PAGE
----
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Security question of the week

I just received an interesting question from a new NSP customer who reached out to us after experiencing an Office 365 breech.

His question raised the broader discussion point of the value of Office 365 in relation to the time, cost and effort required to secure it.

Comparing his division to another that still hosts on premise and setting aside the version or generation of products being used, he’s now reflecting on the fact that the other division has remained breech-free, yet he will have to work to strengthen his organisational security posture, as well as consider additional technologies to prevent further breeches. It’s got him wondering why Office 365 security seems hard and whether it’s worth it.

This is a valid question. However, my experience over the last five years of cloud migrations has shown that the above is less a fundamental issue with cloud services, and more of an issue around organisations not adjusting their security strategy for cloud architectures. For on premise services, the perimeter architecture works fairly well and organisations have been building on it over the last 30 years. However, when moving data to cloud services, it’s a Zero Trust architecture that is required. Zero Trust architecture concentrates security on the user and on the data, with the perimeter no longer a central issue. Most organisations don’t make this switch and therefore suffer issues.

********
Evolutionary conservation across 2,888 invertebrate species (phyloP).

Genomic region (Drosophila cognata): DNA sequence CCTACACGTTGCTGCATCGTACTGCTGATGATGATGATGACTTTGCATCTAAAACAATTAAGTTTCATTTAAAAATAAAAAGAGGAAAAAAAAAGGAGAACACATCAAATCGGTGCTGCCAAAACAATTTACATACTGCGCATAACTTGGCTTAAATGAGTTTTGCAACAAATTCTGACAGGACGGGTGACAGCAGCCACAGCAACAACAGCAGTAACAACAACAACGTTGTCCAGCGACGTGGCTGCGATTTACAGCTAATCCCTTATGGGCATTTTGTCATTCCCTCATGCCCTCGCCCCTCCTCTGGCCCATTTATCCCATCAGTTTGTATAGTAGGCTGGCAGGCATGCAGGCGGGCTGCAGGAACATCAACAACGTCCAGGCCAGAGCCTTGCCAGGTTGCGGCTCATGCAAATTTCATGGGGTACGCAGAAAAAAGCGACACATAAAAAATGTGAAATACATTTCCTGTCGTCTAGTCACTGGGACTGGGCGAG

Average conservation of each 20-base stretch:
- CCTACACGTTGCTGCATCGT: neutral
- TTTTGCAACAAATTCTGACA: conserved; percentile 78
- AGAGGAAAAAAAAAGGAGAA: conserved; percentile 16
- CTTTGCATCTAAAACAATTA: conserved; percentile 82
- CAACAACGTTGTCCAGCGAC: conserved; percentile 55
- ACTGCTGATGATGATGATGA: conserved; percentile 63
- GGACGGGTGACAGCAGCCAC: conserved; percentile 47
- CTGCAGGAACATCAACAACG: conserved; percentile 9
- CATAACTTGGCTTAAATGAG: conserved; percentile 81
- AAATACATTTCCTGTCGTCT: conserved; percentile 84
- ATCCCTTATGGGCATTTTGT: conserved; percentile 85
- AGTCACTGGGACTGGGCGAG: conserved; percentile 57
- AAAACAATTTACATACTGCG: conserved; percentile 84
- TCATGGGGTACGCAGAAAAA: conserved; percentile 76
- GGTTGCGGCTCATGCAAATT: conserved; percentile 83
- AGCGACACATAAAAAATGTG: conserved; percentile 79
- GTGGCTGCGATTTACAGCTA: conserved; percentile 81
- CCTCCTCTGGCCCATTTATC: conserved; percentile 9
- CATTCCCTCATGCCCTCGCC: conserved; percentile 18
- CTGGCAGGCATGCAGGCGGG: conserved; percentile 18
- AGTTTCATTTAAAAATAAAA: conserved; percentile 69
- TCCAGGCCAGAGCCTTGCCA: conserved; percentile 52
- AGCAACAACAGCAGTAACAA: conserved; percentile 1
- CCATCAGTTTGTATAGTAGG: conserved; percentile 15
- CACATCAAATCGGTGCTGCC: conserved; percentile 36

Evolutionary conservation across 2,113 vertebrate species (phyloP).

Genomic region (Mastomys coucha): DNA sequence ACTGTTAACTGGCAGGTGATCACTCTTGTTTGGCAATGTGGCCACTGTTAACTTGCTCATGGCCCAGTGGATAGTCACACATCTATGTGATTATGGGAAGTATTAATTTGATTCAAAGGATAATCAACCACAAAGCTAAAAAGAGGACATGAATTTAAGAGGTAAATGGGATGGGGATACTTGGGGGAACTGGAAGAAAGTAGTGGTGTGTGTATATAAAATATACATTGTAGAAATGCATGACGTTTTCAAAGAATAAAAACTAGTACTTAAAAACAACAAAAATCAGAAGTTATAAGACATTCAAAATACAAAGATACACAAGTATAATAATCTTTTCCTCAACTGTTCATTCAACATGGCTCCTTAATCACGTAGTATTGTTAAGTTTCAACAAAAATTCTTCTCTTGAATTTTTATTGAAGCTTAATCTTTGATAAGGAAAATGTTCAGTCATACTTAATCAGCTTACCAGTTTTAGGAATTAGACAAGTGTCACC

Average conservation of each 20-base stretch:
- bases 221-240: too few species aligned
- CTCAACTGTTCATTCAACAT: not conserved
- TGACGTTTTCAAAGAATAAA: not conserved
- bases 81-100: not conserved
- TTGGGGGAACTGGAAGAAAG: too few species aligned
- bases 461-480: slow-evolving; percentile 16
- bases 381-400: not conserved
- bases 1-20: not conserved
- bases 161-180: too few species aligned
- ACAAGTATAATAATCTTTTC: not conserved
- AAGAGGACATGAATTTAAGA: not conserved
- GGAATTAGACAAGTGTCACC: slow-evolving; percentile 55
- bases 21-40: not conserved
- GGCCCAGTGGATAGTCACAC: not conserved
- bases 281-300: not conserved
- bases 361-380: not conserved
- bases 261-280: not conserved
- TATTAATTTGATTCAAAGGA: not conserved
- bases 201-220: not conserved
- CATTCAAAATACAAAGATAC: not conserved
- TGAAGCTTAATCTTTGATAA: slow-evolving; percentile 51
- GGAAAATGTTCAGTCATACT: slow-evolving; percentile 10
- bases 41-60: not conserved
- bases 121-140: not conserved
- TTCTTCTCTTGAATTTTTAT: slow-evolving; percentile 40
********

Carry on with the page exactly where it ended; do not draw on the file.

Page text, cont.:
With the O365 licenses our customer has, they can:

  • Register their devices in Azure Active Directory (AAD), so only those devices can be used to access SharePoint and EoL
  • Enforce Multi Factor Authentication (MFA) for logins
  • Block all logins from undesirable countries

Meaning, they can dictate that entry is only permitted from known machines, in expected countries and using MFA. This level of security means an identity compromise must impact the laptop and mobile phone, i.e. an attack by only the most accomplished of cybercriminal gangs.

This obviously does not protect you from malicious insiders, as they can login. So, this is where you protect the data with AIP where it is possible to:

  • Classify all the data and encrypt high classification data
  • Restrict access to decrypt the data to select users for limited times
  • Stop the forwarding of emails with classified documents
  • Stop the export of classified documents
  • Get extensive logs of user behaviour with data

Looking back 10 years, this level of security would have cost organisations millions of dollars to purchase, configure and manage. Today most of it is available with your licensing, but it must be configured to ensure you benefit from its value.

By Alastair Miller | 17 October 2019

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